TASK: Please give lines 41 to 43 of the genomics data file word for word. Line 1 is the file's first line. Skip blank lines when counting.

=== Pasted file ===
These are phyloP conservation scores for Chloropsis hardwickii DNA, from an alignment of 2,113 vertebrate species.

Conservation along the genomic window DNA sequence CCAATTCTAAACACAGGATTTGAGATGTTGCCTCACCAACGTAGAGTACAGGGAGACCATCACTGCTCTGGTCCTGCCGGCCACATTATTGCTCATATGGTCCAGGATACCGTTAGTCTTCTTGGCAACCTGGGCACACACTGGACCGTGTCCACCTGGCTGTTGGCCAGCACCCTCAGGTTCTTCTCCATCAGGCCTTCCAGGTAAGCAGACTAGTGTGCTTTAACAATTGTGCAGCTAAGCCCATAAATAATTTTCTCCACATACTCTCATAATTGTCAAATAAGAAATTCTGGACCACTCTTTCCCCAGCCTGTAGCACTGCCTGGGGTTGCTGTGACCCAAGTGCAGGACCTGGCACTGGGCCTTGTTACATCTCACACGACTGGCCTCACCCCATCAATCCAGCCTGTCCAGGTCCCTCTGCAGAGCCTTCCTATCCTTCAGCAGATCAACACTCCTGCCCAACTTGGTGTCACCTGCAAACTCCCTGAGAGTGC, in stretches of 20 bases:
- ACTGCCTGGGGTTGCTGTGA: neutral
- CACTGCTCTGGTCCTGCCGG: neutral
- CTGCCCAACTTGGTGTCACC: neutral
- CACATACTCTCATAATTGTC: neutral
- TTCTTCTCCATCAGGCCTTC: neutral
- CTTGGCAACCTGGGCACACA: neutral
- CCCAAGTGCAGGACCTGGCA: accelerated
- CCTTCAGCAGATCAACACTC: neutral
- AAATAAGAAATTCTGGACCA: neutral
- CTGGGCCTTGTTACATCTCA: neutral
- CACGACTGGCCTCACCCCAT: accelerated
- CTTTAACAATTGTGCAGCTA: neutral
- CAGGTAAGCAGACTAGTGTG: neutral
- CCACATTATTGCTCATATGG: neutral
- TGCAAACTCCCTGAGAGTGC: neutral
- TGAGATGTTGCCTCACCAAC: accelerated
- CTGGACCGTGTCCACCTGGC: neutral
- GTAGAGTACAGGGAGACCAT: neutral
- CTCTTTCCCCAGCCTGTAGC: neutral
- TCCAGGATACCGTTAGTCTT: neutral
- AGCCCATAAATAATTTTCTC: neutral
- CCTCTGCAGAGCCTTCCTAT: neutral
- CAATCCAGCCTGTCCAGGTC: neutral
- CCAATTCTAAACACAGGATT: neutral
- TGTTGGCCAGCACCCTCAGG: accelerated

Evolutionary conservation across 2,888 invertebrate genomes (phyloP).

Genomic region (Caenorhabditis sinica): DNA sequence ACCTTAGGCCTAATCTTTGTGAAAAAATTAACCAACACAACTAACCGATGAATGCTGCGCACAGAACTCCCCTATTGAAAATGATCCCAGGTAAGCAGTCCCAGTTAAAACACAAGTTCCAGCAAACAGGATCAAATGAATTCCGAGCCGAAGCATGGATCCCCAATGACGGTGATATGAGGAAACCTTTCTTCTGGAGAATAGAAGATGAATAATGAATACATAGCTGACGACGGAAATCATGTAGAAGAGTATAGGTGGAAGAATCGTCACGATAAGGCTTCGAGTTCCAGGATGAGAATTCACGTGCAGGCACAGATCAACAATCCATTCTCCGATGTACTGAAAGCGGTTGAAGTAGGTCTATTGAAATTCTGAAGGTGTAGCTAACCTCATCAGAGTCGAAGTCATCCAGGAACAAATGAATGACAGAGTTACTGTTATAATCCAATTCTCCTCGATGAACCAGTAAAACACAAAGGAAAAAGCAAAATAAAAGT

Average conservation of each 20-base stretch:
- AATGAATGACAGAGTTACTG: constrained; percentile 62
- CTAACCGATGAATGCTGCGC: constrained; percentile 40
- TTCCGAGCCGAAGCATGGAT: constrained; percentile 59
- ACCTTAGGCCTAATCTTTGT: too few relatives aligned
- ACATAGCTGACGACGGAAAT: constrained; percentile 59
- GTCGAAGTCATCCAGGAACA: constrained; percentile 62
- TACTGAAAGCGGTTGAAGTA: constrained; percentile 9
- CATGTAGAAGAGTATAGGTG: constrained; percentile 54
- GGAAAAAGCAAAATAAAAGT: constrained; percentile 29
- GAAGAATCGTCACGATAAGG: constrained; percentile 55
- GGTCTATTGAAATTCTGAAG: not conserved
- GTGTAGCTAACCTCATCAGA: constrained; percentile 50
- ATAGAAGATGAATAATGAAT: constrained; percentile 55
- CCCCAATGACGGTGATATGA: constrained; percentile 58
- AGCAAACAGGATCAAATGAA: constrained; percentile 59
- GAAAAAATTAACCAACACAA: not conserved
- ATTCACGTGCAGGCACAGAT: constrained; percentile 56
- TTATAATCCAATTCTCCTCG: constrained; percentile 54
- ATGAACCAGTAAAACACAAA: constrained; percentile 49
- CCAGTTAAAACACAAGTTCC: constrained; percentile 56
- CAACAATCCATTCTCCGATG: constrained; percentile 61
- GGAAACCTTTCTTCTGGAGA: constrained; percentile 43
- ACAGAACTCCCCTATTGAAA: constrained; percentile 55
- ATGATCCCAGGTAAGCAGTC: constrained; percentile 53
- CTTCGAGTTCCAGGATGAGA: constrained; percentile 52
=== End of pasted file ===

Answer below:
- GGTCTATTGAAATTCTGAAG: not conserved
- GTGTAGCTAACCTCATCAGA: constrained; percentile 50
- ATAGAAGATGAATAATGAAT: constrained; percentile 55